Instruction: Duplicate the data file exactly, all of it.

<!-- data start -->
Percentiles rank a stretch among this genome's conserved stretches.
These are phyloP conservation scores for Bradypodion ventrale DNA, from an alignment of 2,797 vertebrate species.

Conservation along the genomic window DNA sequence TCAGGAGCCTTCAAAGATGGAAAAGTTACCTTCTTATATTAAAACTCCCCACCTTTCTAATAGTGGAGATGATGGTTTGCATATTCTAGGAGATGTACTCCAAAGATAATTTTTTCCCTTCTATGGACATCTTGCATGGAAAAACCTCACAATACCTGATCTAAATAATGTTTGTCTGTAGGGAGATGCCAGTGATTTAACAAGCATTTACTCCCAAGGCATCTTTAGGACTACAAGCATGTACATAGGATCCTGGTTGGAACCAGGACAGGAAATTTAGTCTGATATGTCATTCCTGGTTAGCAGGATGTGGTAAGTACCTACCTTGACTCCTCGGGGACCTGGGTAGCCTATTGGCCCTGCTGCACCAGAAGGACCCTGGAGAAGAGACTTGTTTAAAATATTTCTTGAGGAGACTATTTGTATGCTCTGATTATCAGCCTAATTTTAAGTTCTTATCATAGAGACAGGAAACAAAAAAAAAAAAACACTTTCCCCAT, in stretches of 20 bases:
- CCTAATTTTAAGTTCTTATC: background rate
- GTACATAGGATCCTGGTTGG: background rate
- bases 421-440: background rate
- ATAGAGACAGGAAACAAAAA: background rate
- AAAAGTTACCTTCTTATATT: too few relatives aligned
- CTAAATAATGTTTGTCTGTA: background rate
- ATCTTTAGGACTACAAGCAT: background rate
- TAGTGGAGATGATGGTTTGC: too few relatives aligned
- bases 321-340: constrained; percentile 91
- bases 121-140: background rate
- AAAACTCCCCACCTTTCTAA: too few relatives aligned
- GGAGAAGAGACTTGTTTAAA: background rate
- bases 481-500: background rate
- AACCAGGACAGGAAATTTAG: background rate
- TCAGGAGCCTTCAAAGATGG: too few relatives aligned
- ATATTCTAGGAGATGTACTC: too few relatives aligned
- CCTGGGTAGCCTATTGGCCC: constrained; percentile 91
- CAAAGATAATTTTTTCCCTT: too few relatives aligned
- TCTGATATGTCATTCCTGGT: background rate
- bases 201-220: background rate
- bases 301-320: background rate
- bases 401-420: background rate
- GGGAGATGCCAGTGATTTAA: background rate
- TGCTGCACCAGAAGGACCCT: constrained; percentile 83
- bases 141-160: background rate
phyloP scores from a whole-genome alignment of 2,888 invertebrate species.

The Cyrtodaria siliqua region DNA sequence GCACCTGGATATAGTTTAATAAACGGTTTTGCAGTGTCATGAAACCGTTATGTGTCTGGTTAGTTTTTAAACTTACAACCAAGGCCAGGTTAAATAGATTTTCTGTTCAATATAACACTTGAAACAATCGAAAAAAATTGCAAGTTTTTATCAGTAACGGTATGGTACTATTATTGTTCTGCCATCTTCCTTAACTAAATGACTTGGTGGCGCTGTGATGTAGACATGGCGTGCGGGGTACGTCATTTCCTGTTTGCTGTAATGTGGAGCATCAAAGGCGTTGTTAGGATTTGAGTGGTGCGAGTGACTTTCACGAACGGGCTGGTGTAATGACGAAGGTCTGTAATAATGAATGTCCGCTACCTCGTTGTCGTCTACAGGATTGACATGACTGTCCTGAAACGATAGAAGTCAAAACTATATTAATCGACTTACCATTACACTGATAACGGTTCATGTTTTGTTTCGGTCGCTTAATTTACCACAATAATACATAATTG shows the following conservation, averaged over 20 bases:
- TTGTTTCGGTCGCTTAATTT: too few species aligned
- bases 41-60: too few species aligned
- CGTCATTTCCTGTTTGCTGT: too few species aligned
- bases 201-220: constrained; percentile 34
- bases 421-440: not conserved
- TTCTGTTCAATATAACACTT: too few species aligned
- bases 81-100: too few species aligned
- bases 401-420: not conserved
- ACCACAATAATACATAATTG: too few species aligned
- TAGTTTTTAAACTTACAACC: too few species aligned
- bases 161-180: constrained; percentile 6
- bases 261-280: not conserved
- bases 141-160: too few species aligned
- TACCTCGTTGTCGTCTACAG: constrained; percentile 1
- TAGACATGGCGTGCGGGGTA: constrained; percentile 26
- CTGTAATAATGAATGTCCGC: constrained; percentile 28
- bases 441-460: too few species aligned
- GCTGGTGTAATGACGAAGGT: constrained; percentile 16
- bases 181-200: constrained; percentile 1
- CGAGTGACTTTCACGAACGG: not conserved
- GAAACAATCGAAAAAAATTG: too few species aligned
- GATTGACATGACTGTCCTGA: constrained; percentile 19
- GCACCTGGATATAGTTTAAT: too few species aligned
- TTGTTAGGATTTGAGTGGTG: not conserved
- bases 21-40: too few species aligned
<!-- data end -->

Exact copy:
Percentiles rank a stretch among this genome's conserved stretches.
These are phyloP conservation scores for Bradypodion ventrale DNA, from an alignment of 2,797 vertebrate species.

Conservation along the genomic window DNA sequence TCAGGAGCCTTCAAAGATGGAAAAGTTACCTTCTTATATTAAAACTCCCCACCTTTCTAATAGTGGAGATGATGGTTTGCATATTCTAGGAGATGTACTCCAAAGATAATTTTTTCCCTTCTATGGACATCTTGCATGGAAAAACCTCACAATACCTGATCTAAATAATGTTTGTCTGTAGGGAGATGCCAGTGATTTAACAAGCATTTACTCCCAAGGCATCTTTAGGACTACAAGCATGTACATAGGATCCTGGTTGGAACCAGGACAGGAAATTTAGTCTGATATGTCATTCCTGGTTAGCAGGATGTGGTAAGTACCTACCTTGACTCCTCGGGGACCTGGGTAGCCTATTGGCCCTGCTGCACCAGAAGGACCCTGGAGAAGAGACTTGTTTAAAATATTTCTTGAGGAGACTATTTGTATGCTCTGATTATCAGCCTAATTTTAAGTTCTTATCATAGAGACAGGAAACAAAAAAAAAAAAACACTTTCCCCAT, in stretches of 20 bases:
- CCTAATTTTAAGTTCTTATC: background rate
- GTACATAGGATCCTGGTTGG: background rate
- bases 421-440: background rate
- ATAGAGACAGGAAACAAAAA: background rate
- AAAAGTTACCTTCTTATATT: too few relatives aligned
- CTAAATAATGTTTGTCTGTA: background rate
- ATCTTTAGGACTACAAGCAT: background rate
- TAGTGGAGATGATGGTTTGC: too few relatives aligned
- bases 321-340: constrained; percentile 91
- bases 121-140: background rate
- AAAACTCCCCACCTTTCTAA: too few relatives aligned
- GGAGAAGAGACTTGTTTAAA: background rate
- bases 481-500: background rate
- AACCAGGACAGGAAATTTAG: background rate
- TCAGGAGCCTTCAAAGATGG: too few relatives aligned
- ATATTCTAGGAGATGTACTC: too few relatives aligned
- CCTGGGTAGCCTATTGGCCC: constrained; percentile 91
- CAAAGATAATTTTTTCCCTT: too few relatives aligned
- TCTGATATGTCATTCCTGGT: background rate
- bases 201-220: background rate
- bases 301-320: background rate
- bases 401-420: background rate
- GGGAGATGCCAGTGATTTAA: background rate
- TGCTGCACCAGAAGGACCCT: constrained; percentile 83
- bases 141-160: background rate
phyloP scores from a whole-genome alignment of 2,888 invertebrate species.

The Cyrtodaria siliqua region DNA sequence GCACCTGGATATAGTTTAATAAACGGTTTTGCAGTGTCATGAAACCGTTATGTGTCTGGTTAGTTTTTAAACTTACAACCAAGGCCAGGTTAAATAGATTTTCTGTTCAATATAACACTTGAAACAATCGAAAAAAATTGCAAGTTTTTATCAGTAACGGTATGGTACTATTATTGTTCTGCCATCTTCCTTAACTAAATGACTTGGTGGCGCTGTGATGTAGACATGGCGTGCGGGGTACGTCATTTCCTGTTTGCTGTAATGTGGAGCATCAAAGGCGTTGTTAGGATTTGAGTGGTGCGAGTGACTTTCACGAACGGGCTGGTGTAATGACGAAGGTCTGTAATAATGAATGTCCGCTACCTCGTTGTCGTCTACAGGATTGACATGACTGTCCTGAAACGATAGAAGTCAAAACTATATTAATCGACTTACCATTACACTGATAACGGTTCATGTTTTGTTTCGGTCGCTTAATTTACCACAATAATACATAATTG shows the following conservation, averaged over 20 bases:
- TTGTTTCGGTCGCTTAATTT: too few species aligned
- bases 41-60: too few species aligned
- CGTCATTTCCTGTTTGCTGT: too few species aligned
- bases 201-220: constrained; percentile 34
- bases 421-440: not conserved
- TTCTGTTCAATATAACACTT: too few species aligned
- bases 81-100: too few species aligned
- bases 401-420: not conserved
- ACCACAATAATACATAATTG: too few species aligned
- TAGTTTTTAAACTTACAACC: too few species aligned
- bases 161-180: constrained; percentile 6
- bases 261-280: not conserved
- bases 141-160: too few species aligned
- TACCTCGTTGTCGTCTACAG: constrained; percentile 1
- TAGACATGGCGTGCGGGGTA: constrained; percentile 26
- CTGTAATAATGAATGTCCGC: constrained; percentile 28
- bases 441-460: too few species aligned
- GCTGGTGTAATGACGAAGGT: constrained; percentile 16
- bases 181-200: constrained; percentile 1
- CGAGTGACTTTCACGAACGG: not conserved
- GAAACAATCGAAAAAAATTG: too few species aligned
- GATTGACATGACTGTCCTGA: constrained; percentile 19
- GCACCTGGATATAGTTTAAT: too few species aligned
- TTGTTAGGATTTGAGTGGTG: not conserved
- bases 21-40: too few species aligned